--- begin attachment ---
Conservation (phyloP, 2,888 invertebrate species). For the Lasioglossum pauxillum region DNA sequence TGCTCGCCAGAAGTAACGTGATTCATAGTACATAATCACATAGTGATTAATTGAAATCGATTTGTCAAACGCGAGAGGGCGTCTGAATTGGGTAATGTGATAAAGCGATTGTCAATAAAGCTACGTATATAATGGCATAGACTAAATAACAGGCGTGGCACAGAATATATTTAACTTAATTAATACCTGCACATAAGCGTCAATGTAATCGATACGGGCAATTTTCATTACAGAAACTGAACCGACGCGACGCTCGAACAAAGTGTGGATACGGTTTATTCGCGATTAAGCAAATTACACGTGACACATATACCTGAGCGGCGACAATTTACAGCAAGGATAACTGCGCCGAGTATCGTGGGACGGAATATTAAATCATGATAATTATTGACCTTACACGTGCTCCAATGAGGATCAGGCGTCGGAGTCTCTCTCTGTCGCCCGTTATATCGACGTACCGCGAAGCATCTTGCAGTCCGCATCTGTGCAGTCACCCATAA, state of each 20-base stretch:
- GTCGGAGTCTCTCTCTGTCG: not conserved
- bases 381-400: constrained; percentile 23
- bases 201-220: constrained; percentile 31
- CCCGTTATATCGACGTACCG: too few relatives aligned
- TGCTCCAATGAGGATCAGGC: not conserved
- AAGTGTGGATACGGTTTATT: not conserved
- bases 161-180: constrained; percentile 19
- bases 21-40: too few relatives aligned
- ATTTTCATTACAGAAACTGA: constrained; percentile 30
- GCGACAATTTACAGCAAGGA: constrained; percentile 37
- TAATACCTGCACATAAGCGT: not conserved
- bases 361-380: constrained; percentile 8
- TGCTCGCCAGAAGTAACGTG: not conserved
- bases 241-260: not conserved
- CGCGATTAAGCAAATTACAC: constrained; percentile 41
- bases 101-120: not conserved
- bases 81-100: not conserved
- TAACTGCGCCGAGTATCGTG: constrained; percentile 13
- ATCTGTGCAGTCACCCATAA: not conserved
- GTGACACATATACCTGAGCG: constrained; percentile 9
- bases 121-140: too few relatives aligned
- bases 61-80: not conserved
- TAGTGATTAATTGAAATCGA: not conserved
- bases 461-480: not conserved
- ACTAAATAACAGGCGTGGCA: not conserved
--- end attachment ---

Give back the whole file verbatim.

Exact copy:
Conservation (phyloP, 2,888 invertebrate species). For the Lasioglossum pauxillum region DNA sequence TGCTCGCCAGAAGTAACGTGATTCATAGTACATAATCACATAGTGATTAATTGAAATCGATTTGTCAAACGCGAGAGGGCGTCTGAATTGGGTAATGTGATAAAGCGATTGTCAATAAAGCTACGTATATAATGGCATAGACTAAATAACAGGCGTGGCACAGAATATATTTAACTTAATTAATACCTGCACATAAGCGTCAATGTAATCGATACGGGCAATTTTCATTACAGAAACTGAACCGACGCGACGCTCGAACAAAGTGTGGATACGGTTTATTCGCGATTAAGCAAATTACACGTGACACATATACCTGAGCGGCGACAATTTACAGCAAGGATAACTGCGCCGAGTATCGTGGGACGGAATATTAAATCATGATAATTATTGACCTTACACGTGCTCCAATGAGGATCAGGCGTCGGAGTCTCTCTCTGTCGCCCGTTATATCGACGTACCGCGAAGCATCTTGCAGTCCGCATCTGTGCAGTCACCCATAA, state of each 20-base stretch:
- GTCGGAGTCTCTCTCTGTCG: not conserved
- bases 381-400: constrained; percentile 23
- bases 201-220: constrained; percentile 31
- CCCGTTATATCGACGTACCG: too few relatives aligned
- TGCTCCAATGAGGATCAGGC: not conserved
- AAGTGTGGATACGGTTTATT: not conserved
- bases 161-180: constrained; percentile 19
- bases 21-40: too few relatives aligned
- ATTTTCATTACAGAAACTGA: constrained; percentile 30
- GCGACAATTTACAGCAAGGA: constrained; percentile 37
- TAATACCTGCACATAAGCGT: not conserved
- bases 361-380: constrained; percentile 8
- TGCTCGCCAGAAGTAACGTG: not conserved
- bases 241-260: not conserved
- CGCGATTAAGCAAATTACAC: constrained; percentile 41
- bases 101-120: not conserved
- bases 81-100: not conserved
- TAACTGCGCCGAGTATCGTG: constrained; percentile 13
- ATCTGTGCAGTCACCCATAA: not conserved
- GTGACACATATACCTGAGCG: constrained; percentile 9
- bases 121-140: too few relatives aligned
- bases 61-80: not conserved
- TAGTGATTAATTGAAATCGA: not conserved
- bases 461-480: not conserved
- ACTAAATAACAGGCGTGGCA: not conserved